oncology hospitals now provide nutritional counseling services to help pet owners determine which foods are best suited for
their pet's unique needs. The goal should be to begin nutritional support early on rather than waiting until signs of weight
loss occur.

How to feed cat or dog with cancer
The pet may lose its appetite while undergoing cancer treatment, and nutritional support becomes especially important
during this time. For example,
radiation therapy may temporarily blister the pet's mouth and throat, making swallowing
difficult.
Chemotherapy may cause temporary nausea, decreasing the pet's appetite. Surgery on the pet's mouth may take a
while to heal, preventing the pet from being able to eat and drink. In these cases, alternative methods of feeding must be
applied to continue adequate nutritional support.

Voluntary intake
Voluntary intake of food is the preferred method of feeding, however, the pet's lack of appetite will frequently limit the caloric
intake. As a result, the pet will not meet the minimum nutritional requirements and some form of assisted feeding will have to
be implemented. The first step is to enhance the pet's appetite. This can be accomplished by warming the food to just below
body temperature, enticing the pet with tasty, aromatic foods, and feeding them in a stress-free, comfortable environment. If
that fails, other options include administration of appetite stimulating drugs, use of feeding tubes or intravenous feeding.

Appetite stimulating drugs
The use of drugs is convenient and cost effective, however, special care has to be taken to make sure that the drugs are
actually effective and the pet has indeed increased its nutritional caloric intake. Cyproheptadine or megestrol is usually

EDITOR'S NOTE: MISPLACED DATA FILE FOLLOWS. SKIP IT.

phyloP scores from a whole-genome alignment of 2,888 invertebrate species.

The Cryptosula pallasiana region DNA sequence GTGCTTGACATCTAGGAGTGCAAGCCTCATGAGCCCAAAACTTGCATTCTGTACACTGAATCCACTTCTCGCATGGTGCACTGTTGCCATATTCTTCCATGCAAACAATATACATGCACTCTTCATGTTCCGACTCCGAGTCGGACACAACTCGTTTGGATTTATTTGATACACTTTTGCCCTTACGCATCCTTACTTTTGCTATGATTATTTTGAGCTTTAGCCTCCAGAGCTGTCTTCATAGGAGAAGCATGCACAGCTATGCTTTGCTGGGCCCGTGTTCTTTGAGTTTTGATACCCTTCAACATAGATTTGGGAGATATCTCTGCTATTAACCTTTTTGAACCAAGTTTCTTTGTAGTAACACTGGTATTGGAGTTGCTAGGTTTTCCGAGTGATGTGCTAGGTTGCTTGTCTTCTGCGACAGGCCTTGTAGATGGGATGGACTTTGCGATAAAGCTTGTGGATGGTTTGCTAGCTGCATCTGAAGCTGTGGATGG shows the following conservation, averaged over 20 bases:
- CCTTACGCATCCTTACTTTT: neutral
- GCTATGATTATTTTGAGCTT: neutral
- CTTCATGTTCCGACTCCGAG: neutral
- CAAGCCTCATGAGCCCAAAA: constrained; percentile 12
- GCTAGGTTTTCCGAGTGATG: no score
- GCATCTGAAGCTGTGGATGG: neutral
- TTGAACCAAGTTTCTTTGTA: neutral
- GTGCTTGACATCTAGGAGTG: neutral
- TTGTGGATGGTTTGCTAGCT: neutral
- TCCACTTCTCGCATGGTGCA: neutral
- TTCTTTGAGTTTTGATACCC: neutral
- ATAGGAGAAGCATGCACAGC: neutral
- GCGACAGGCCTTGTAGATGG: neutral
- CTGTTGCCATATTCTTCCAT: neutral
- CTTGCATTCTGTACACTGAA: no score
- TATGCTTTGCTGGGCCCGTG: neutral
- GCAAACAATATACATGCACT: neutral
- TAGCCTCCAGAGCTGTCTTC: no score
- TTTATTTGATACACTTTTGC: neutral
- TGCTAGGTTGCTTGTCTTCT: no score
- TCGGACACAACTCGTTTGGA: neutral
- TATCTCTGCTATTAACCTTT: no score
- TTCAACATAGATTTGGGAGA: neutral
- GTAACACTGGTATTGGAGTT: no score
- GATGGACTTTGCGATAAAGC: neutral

effective in stimulating appetite in cats. Diazepam is typically used as a short term therapy in the hospital but not often as
home therapy. Metoclopramide can be used in cats and dogs to reduce nausea associated with chemotherapy or surgery.

Feeding tubes
Feeding tubes are typically used in pets whose intestinal tract is still functional but cannot use their mouths and throats. The
placement of a feeding tube may be either short-term or long-term, depending on the pet's overall condition and nutritional
needs. The pet's overall health and prognosis have to be carefully evaluated prior to insertion of a feeding tube, and the
pet owners should discuss in great detail the risks and benefits of the procedure.

For short term nutritional support (for example after surgery), the veterinarians will typically install the nasogastric feeding
tube, which is placed through the pet's nose down to the stomach. The pet typically wears an Elizabethan collar around its
neck to prevent it from using its paws to move the tube.

For long term nutritional support, the veterinarian can decide to install an esophagostomy tube or a gastric feeding tube.
The esophagostomy tube is placed under short general anesthesia through the side of the pet's neck into the esophagus.